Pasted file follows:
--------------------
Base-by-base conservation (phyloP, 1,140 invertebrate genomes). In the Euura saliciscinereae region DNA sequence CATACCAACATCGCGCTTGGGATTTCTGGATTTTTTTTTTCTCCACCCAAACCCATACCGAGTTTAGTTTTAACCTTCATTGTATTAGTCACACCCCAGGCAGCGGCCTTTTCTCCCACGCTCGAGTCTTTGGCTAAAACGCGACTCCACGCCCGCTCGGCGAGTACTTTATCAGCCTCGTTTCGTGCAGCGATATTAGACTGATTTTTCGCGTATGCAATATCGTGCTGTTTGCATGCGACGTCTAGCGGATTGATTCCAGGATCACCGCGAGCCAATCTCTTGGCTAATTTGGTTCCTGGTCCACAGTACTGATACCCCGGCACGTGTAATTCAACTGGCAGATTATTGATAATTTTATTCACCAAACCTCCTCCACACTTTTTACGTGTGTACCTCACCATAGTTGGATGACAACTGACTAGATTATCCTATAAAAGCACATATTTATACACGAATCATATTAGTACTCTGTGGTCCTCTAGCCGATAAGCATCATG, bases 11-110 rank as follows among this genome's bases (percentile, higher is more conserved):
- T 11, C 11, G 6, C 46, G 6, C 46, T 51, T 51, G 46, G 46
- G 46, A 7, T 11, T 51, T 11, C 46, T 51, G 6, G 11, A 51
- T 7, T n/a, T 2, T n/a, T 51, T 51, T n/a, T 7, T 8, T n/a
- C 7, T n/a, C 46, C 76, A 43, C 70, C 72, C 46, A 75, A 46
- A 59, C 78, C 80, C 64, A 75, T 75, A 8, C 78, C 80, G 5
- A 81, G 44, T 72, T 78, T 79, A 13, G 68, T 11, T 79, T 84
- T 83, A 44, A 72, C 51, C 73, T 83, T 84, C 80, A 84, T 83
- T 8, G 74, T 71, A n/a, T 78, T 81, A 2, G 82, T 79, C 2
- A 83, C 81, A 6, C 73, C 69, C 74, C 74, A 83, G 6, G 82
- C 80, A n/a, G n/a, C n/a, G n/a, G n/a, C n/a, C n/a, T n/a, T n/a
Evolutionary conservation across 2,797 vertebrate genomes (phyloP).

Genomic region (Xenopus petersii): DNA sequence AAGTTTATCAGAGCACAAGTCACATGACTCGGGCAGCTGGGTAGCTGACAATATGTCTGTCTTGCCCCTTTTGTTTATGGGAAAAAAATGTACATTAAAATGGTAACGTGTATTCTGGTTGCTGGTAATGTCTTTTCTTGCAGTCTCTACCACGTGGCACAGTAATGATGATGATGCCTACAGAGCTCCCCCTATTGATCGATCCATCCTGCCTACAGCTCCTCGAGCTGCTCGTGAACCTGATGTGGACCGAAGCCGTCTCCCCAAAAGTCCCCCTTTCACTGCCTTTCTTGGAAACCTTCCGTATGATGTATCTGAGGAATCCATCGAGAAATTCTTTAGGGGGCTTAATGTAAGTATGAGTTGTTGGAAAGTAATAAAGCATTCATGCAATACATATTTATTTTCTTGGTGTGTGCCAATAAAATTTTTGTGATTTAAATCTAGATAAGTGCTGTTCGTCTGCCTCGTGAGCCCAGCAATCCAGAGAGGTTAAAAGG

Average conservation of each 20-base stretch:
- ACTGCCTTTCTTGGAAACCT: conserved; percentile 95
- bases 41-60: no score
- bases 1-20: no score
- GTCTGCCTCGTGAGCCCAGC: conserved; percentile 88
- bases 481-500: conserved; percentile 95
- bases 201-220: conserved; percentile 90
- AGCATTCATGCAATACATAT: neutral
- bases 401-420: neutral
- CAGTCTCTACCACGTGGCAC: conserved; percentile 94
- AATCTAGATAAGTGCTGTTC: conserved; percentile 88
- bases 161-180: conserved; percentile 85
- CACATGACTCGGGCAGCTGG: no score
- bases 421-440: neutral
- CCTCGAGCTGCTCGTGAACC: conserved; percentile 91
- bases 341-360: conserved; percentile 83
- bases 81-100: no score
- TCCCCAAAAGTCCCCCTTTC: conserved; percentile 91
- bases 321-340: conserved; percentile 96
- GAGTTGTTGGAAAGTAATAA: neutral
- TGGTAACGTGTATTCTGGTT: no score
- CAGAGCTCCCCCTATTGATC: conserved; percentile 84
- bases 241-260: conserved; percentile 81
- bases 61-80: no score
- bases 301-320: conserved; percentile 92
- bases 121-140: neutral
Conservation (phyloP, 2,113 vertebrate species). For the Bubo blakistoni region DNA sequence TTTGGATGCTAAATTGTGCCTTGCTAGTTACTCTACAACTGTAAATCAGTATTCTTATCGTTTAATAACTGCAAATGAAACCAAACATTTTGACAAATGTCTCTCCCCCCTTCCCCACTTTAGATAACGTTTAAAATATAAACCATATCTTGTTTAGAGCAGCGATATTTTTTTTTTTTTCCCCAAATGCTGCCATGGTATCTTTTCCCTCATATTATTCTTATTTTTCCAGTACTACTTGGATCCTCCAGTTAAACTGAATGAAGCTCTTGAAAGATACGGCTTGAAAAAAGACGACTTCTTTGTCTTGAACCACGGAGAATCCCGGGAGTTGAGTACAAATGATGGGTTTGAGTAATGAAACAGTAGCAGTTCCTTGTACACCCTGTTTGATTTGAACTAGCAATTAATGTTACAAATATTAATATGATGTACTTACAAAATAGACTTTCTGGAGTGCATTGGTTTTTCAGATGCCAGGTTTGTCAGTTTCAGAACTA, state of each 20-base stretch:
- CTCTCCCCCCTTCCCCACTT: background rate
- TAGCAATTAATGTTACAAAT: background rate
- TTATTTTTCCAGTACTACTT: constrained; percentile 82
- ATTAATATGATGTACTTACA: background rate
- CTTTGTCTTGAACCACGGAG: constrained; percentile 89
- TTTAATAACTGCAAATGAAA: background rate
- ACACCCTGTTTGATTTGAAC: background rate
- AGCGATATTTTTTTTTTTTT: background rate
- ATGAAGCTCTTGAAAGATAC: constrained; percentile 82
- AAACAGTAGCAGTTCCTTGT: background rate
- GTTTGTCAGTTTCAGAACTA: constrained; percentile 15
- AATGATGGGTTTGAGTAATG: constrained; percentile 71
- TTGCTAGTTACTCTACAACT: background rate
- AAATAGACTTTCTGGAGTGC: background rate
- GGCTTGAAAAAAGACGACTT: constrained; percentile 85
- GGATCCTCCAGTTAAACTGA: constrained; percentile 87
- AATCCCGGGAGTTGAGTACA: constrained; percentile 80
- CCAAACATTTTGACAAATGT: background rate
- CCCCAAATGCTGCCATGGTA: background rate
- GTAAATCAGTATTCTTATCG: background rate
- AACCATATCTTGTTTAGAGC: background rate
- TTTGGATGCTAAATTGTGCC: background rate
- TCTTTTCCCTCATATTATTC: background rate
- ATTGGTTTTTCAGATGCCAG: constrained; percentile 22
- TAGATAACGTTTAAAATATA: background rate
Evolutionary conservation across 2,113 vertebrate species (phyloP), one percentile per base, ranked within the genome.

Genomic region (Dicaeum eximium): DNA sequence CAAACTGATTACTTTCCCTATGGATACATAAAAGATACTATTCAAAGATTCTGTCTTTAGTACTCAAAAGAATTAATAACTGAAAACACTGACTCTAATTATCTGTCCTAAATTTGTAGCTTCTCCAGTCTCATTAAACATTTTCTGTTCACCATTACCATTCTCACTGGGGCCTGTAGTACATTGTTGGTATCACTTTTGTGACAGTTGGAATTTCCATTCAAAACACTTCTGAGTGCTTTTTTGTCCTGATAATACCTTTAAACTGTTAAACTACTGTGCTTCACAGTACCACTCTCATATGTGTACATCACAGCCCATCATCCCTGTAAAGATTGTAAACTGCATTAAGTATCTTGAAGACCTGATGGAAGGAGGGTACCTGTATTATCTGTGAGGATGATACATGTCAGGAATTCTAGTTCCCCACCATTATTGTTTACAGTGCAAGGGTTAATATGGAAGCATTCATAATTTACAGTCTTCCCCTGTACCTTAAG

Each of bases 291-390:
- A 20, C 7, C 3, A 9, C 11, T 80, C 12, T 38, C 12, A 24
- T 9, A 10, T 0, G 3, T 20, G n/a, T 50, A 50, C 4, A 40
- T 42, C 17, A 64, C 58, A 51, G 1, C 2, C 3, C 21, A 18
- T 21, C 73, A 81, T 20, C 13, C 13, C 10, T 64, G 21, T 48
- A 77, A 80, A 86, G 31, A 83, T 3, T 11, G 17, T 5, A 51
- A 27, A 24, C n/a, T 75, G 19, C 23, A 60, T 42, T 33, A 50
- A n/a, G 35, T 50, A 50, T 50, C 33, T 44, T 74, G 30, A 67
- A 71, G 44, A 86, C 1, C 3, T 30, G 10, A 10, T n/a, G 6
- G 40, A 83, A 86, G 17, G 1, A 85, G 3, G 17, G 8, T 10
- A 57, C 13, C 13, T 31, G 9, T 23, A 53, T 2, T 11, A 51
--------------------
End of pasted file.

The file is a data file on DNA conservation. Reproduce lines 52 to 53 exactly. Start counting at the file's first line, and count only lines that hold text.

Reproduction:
- AATGATGGGTTTGAGTAATG: constrained; percentile 71
- TTGCTAGTTACTCTACAACT: background rate